Pettigo Remeniscences of the 1880s

21-4-1951. PETTIGO REMINISCENCES OF 70 YEARS AGO. (1880s)

FERMANAGH HERALD. WE are privileged to publish this article, from the pen of J. T. LAWTON, who, at the age of ninety-one, is still hale and hearty in his home in Newfoundland. Mr. Lawton, as he relates, was a teacher, seventy years ago, in Pettigo, and his reminiscences will be read with deep interest. In a covering letter to the Editor, Mr. Lawton writes: “I am always glad to have an opportunity to say something about Pettigo and Ireland for, in my home in Newfoundland, my father, who was from Youghal, used to gather the exiled Irishmen around him on Sunday evenings, and read “The Nation,” then conducted by Charles Gavan Duffy, A. M. Sullivan and T D Sullivan. My chums and I got back by the dresser and played dominoes while the men of ’98 cursed William of the Boyne, Oliver Cromwell and the English.” On his approaching birthday, we add our congratulations to the many Mr. Lawton will be receiving, and wish him many more years of happy retirement.

DEAR MR. EDITOR — You expressed a desire some time ago to a former pupil of mine that I write a few reminiscences of Pettigo. They may perhaps  be interesting, for the past has a glamour of its own that somehow invests the most trivial incidents with interest. None of us will hesitate to read of the romantic doings between Lord Byron and Lady Caroline Lamb, or what Napoleon the Third said to the Countess Montijo that evening in the Tulleries when he asked her to marry him, or what the thoughts of the Emperor Henry IV were during the three days and nights he stood barefoot in Canossa Castle grounds waiting for Pope Gregory VII to lift his excommunication sentence. Though in the present instance there are no such high personages involved, the historical incidents may be of interest.

I WENT to Pettigo to teach school in the autumn of 1882. I was then 22 years of age. Three years previously I had left my native country—Newfoundland—to follow a profession which I later did not find congenial. As my going to Pettigo changed the whole course of my life, I must first introduce the man who was responsible for it. He was the Rev. John Canon McKenna, Parish Priest of Belleek. He was a stocky, loud-voiced choleric man, over-bearing with inferiors but had a generous heart underneath it all. He was a friend to me. When I was leaving him—nine years later —he showed undisguised regret. I revere his memory.

Up to 1882 there had been no Catholic school in Pettigo. The Catholic children of the town went to the Protestant school. Canon McKenna had been trying for years to get a plot of ground whereon to build a school. He could not succeed. Every obstacle was put in his way by the Ascendant party. They objected to a Catholic school. Finally by a mere chance the Canon secured a small plot. There was a small piece of waste boggy land, adjoining a tenancy held by a Catholic, Barney Wiley—which the landlord, not getting any rental from, decided to sell to Wiley. Wiley bought it. A few months afterwards Wiley’s mother died and as he was unmarried he decided to surrender his tenancy and go to Australia, where he had a brother living. Canon McKenna bought this piece of waste land from him. It was about a mile from Pettigo and near Lough Erne.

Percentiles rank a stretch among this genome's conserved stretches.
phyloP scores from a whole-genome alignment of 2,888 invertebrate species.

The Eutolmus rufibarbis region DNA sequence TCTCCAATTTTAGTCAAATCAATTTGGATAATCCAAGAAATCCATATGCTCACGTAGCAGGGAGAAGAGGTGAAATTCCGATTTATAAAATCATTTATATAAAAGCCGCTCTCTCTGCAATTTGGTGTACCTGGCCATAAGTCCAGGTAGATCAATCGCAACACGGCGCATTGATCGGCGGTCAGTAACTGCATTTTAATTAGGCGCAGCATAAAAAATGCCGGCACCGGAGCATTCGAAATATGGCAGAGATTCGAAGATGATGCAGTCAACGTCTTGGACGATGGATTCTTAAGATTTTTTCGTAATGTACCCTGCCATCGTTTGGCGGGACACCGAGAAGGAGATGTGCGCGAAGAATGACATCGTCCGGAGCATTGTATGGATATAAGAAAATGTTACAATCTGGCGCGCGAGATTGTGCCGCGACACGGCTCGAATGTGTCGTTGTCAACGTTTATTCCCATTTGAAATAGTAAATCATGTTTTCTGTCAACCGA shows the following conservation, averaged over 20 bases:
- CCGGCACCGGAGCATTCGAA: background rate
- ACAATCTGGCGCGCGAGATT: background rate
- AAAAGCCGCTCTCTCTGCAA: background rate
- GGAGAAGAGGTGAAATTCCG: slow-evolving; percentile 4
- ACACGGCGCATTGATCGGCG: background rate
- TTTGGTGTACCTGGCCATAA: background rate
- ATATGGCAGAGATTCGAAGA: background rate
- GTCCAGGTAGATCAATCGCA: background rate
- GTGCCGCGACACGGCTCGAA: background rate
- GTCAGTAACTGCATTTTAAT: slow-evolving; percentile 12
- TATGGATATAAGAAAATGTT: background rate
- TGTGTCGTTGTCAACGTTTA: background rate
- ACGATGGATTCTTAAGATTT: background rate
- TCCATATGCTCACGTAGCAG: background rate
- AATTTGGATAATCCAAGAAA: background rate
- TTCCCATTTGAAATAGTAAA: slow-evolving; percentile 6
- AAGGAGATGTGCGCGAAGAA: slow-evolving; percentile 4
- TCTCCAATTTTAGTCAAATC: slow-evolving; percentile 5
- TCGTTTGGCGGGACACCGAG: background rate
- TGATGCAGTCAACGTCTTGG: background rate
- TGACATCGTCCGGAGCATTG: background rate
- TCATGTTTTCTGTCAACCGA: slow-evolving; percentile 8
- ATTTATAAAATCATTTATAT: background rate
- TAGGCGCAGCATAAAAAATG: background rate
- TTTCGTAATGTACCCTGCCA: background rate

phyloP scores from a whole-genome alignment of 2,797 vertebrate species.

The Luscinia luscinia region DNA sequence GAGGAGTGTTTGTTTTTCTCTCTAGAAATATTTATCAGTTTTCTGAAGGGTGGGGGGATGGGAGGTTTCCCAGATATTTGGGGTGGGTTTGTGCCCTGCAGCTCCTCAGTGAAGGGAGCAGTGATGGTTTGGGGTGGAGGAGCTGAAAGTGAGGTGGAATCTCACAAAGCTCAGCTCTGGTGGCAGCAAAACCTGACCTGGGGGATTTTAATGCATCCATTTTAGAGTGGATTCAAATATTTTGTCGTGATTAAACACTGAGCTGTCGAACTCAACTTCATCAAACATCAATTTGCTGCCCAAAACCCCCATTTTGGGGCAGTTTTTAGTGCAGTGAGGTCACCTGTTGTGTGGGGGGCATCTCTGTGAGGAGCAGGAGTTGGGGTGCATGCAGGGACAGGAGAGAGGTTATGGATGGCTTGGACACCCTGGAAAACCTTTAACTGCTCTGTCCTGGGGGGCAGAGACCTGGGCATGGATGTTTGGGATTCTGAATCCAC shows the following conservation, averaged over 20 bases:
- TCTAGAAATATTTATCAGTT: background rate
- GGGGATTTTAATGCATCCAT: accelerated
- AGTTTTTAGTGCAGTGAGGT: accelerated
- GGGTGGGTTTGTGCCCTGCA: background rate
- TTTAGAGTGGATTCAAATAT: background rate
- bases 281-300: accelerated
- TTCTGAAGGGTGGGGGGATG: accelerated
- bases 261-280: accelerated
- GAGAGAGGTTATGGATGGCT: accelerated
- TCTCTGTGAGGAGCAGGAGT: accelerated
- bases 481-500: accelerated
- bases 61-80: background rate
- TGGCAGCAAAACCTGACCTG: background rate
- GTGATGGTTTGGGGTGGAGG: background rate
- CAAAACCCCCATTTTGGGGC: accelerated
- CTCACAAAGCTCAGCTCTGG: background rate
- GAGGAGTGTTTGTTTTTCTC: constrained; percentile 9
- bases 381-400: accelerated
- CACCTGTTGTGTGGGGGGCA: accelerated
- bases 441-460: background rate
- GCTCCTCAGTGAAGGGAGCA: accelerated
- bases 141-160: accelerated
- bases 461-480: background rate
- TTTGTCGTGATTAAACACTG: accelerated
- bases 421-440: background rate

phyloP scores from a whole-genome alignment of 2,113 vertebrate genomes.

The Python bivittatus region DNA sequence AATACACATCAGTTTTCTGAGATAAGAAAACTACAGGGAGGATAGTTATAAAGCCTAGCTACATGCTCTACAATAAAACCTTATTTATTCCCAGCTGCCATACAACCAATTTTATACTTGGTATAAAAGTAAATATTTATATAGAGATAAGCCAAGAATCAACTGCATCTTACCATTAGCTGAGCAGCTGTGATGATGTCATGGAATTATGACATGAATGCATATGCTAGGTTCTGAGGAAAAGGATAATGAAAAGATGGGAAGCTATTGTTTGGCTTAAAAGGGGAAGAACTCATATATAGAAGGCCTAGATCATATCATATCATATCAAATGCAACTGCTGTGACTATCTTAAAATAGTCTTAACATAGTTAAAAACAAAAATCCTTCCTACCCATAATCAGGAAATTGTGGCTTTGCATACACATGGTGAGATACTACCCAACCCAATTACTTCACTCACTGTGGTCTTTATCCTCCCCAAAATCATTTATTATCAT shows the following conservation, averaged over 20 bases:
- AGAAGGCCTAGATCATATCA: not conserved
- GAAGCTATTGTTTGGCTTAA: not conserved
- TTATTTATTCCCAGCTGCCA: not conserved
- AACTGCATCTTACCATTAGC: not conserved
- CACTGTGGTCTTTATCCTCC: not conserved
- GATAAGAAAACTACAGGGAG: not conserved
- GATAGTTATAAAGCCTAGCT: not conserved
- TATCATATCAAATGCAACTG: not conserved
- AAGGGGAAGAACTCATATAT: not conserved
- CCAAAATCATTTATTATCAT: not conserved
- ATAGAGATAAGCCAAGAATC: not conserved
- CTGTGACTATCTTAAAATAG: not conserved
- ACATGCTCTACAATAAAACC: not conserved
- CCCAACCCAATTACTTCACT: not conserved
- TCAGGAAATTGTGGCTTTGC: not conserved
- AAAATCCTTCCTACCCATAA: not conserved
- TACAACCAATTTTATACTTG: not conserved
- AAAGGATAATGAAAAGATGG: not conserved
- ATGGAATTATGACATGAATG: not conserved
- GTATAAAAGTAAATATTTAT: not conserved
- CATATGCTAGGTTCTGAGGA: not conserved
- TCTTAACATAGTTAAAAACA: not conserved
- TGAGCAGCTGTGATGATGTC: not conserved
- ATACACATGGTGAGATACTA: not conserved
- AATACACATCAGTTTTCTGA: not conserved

SECTARIAN ANIMOSITY. The purchase of this land by Canon McKenna was the signal for an outburst of sectarian criticism and violent abuse; but the Canon who at this time lived at Belleek and had no house at Pettigo started to build. When the school was ready for occupation I received my first lesson in Irish bigotry. I had not been prepared for it. I had never seen anything of this intense hatred between religious sects in my country. There may be amongst the uneducated very poor an undercurrent of mutual suspicion; but it is never shown. Parishioners of the various sets help one another in their church buildings and social functions. The word “Protestant” is seldom used and is considered a breach of good breeding. The various religious sects are referred to as Roman Catholic. Church of England, United Church, and so on. The sectarian animosity of Pettigo grated on me intensely. It was a state of open warfare between the pupils of both schools from the beginning. They attacked each other going and returning from school. The Protestant teachers of Pettigo offered every inducement and threat to Catholic parents to keep their children at their school. There were hints that the landlord would interfere if Catholic parents sent their children to the Catholic School.